This table lists symptoms that people with this disease may have. For most diseases, symptoms will vary from person to person. People with the same disease may not have all the symptoms listed. This information comes from a database called the Human Phenotype Ontology (HPO) . The HPO collects information on symptoms that have been described in medical resources. The HPO is updated regularly. Use the HPO ID to access more in-depth information about a symptom.
|Medical Terms||Other Names||
|80%-99% of people have these symptoms|
|Abnormality of nervous system morphology||
Abnormal shape of nervous system
|Abnormality of the thorax||
Abnormality of the chest
|Coarse facial features||
Coarse facial appearance
|Failure to thrive||
Weight faltering[ more ]
|Short long bone||
Long bone shortening
Decreased body height
Small stature[ more ]
Increased spleen size
|30%-79% of people have these symptoms|
Nasal tip, upturned
Upturned nasal tip
Upturned nostrils[ more ]
|Depressed nasal bridge||
Depressed bridge of nose
Flat bridge of nose
Flat nasal bridge
Flat, nasal bridge
Flattened nasal bridge
Low nasal bridge
Low nasal root[ more ]
Prominent eye folds[ more ]
|Lack of skin elasticity||0100679|
|5%-29% of people have these symptoms|
|Abnormal heart valve morphology||0001654|
|Broad alveolar ridges||0000187|
|Carpal bone hypoplasia||
Small carpal bones
Small carpals[ more ]
|Congestive heart failure||
Heart failure[ more ]
Round back[ more ]
|Opacification of the corneal stroma||0007759|
|Progressive alveolar ridge hypertropy||
Increasing size of gum ridge
|Recurrent respiratory infections||
Frequent respiratory infections
Multiple respiratory infections
respiratory infections, recurrent
Susceptibility to respiratory infections[ more ]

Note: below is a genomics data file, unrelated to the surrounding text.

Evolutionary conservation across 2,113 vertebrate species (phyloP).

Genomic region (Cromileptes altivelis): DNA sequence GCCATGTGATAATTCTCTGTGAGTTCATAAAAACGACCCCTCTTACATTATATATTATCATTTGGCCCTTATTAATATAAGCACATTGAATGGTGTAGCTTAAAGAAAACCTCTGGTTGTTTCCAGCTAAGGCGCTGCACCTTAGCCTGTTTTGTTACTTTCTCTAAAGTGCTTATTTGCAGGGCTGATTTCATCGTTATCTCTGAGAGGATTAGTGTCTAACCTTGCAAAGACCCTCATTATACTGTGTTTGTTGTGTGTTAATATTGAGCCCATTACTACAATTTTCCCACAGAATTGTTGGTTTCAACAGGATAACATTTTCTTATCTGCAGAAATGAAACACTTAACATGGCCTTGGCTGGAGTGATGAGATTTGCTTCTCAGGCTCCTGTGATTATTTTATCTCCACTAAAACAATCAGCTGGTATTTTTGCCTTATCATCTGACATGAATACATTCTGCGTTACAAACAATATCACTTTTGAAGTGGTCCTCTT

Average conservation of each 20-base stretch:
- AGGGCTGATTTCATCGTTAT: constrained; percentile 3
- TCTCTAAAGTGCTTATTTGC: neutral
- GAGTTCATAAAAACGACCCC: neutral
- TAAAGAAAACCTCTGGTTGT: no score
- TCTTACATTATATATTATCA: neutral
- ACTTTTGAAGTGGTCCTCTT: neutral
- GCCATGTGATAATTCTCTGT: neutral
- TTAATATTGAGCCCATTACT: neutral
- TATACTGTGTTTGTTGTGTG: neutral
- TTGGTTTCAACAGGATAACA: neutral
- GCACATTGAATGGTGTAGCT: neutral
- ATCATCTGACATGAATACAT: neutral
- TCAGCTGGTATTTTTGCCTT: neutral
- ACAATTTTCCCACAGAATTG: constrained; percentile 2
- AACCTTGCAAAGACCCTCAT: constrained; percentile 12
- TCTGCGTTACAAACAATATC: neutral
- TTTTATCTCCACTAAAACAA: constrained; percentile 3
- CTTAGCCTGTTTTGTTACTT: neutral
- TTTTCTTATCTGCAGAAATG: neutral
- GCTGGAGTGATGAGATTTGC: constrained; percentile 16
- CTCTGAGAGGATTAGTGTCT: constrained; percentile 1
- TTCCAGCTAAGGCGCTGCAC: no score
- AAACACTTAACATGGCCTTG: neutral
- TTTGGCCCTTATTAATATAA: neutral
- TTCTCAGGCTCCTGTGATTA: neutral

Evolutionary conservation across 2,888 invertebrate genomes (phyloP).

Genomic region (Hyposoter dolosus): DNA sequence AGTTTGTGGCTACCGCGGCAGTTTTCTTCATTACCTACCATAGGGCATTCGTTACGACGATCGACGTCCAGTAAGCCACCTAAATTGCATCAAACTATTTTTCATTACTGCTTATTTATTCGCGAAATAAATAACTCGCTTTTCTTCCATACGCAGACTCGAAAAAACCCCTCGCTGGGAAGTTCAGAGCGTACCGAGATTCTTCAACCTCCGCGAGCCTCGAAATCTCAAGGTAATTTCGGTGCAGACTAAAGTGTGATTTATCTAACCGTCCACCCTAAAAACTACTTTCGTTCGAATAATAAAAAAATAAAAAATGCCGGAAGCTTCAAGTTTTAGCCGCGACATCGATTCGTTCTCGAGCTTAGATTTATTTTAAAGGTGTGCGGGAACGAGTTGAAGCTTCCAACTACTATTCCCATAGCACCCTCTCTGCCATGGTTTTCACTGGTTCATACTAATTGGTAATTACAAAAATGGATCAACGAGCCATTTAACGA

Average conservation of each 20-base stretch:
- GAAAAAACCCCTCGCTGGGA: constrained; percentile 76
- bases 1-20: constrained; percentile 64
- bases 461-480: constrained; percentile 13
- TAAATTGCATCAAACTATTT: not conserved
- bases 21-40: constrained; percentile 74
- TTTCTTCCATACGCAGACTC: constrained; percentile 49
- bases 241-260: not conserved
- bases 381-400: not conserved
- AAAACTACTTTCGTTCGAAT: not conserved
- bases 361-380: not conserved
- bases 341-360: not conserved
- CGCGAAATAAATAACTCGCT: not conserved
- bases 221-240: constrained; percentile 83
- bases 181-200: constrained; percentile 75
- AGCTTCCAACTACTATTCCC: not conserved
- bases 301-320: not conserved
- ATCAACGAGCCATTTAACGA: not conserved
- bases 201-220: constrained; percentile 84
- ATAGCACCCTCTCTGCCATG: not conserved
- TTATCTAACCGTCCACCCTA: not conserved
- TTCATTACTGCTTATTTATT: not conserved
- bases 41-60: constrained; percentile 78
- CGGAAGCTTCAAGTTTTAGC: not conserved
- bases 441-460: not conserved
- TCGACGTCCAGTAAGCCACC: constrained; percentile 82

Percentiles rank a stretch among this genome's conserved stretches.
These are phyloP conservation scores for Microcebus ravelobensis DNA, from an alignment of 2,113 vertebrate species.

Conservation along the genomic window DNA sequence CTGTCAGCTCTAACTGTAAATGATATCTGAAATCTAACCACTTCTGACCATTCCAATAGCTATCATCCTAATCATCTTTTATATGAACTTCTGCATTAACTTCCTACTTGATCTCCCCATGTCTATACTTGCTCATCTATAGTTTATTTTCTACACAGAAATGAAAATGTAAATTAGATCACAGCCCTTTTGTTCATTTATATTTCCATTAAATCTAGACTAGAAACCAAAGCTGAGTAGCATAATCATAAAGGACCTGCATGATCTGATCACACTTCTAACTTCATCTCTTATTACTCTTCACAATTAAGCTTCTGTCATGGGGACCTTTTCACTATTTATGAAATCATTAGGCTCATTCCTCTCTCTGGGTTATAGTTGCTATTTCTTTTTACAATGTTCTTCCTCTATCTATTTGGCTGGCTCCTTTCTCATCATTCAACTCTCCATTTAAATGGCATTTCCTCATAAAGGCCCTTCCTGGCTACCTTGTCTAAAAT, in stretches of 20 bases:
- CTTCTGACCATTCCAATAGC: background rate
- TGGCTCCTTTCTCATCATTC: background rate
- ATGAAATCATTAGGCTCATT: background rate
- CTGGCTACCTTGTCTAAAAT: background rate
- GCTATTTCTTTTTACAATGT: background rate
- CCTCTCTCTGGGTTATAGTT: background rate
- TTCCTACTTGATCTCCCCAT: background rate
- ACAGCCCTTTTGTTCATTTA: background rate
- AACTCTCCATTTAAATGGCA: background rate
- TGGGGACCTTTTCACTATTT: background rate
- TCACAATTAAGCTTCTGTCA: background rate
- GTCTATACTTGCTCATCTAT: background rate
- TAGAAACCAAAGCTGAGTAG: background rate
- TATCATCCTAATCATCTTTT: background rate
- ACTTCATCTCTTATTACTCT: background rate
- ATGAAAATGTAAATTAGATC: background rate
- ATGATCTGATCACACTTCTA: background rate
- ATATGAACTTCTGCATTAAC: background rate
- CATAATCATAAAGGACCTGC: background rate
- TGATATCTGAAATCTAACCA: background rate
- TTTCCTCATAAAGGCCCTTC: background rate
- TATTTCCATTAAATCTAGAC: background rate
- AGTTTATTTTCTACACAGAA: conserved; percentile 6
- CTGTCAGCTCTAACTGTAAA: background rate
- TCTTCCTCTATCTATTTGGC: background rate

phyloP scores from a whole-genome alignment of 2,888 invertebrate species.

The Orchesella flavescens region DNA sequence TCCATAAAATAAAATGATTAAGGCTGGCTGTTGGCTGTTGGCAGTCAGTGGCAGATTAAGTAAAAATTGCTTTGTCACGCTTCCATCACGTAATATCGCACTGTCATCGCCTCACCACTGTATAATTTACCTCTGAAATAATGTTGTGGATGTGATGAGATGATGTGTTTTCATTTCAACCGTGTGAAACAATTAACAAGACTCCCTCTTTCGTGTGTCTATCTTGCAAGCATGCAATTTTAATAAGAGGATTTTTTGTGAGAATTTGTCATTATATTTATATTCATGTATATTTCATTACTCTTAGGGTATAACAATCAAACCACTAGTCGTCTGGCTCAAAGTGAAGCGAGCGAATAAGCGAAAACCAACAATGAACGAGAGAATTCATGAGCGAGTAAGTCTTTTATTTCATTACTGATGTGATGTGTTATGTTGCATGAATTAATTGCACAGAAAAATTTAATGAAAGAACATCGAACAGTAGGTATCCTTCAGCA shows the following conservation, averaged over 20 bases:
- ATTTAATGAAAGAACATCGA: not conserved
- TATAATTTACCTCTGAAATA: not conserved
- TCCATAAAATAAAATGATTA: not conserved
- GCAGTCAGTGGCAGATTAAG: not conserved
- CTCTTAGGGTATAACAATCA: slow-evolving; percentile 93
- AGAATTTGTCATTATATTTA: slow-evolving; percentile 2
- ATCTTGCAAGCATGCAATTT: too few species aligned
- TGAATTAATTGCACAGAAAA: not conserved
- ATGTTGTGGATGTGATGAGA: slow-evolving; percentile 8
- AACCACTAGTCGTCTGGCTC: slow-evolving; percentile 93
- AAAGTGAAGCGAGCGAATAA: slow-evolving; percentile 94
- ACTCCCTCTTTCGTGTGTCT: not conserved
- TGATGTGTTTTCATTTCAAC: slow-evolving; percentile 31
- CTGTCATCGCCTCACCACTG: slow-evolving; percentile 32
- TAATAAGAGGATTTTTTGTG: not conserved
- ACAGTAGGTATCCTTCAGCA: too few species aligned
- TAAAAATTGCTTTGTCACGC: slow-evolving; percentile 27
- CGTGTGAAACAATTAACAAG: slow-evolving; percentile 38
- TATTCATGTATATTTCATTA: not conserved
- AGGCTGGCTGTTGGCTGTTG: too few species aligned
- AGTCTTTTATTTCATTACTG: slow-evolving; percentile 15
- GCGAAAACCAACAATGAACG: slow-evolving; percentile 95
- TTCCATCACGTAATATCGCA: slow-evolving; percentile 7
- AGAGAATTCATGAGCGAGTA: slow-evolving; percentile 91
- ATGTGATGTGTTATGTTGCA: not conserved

|Percent of people who have these symptoms is not available through HPO|
|Abnormality of the rib cage||0001547|
|Beaking of vertebral bodies T12-L3||0004562|
|Bullet-shaped phalanges of the hand||
Bullet-shaped hand bones
Increased heart size[ more ]
|Death in childhood||0003819|
|Deficiency of N-acetylglucosamine-1-phosphotransferase||0003264|
|Flared iliac wings||0002869|
|Flat acetabular roof||0003180|
|Global developmental delay||0001263|
Dislocation of hip[ more ]
Husky voice[ more ]
Enlarged and thickened heart muscle
|Hypoplasia of the odontoid process||0003311|
Small shoulder blade
|Increased serum beta-hexosaminidase||0003333|
|Increased serum iduronate sulfatase activity||0003538|
|Large sella turcica||
Big sella turcica
|Lower thoracic interpediculate narrowness||0008470|
Abnormally large tongue
Increased size of tongue
Large tongue[ more ]
Broad wide portion of long bone
Decreased width of the forehead
Low muscle tone, in neonatal onset
|Ovoid vertebral bodies||0003300|
Fullness of eyelids
Swelling of eyelids[ more ]
|Recurrent otitis media||
Recurrent middle ear infection
|Severe postnatal growth retardation||
Marked growth retardation
Severe growth delay in children
Severe postnatal growth failure[ more ]
|Sparse and thin eyebrow||
Thin, sparse eyebrows
Claw hand deformities
Split-hand[ more ]
Clubfoot[ more ]
Increased thickness of skull cap
Thickened skull cap[ more ]
|Varus deformity of humeral neck||0006362|
|Wide intermamillary distance||
Widely spaced nipples
Widely-spaced nipples[ more ]
Making a diagnosis for a genetic or rare disease can often be challenging. Healthcare professionals typically look at a person’s medical history, symptoms, physical exam, and laboratory test results in order to make a diagnosis. The following resources provide information relating to diagnosis and testing for this condition. If you have questions about getting a diagnosis, you should contact a healthcare professional.
The resources below provide information about treatment options for this condition. If you have questions about which treatment is right for you, talk to your healthcare professional.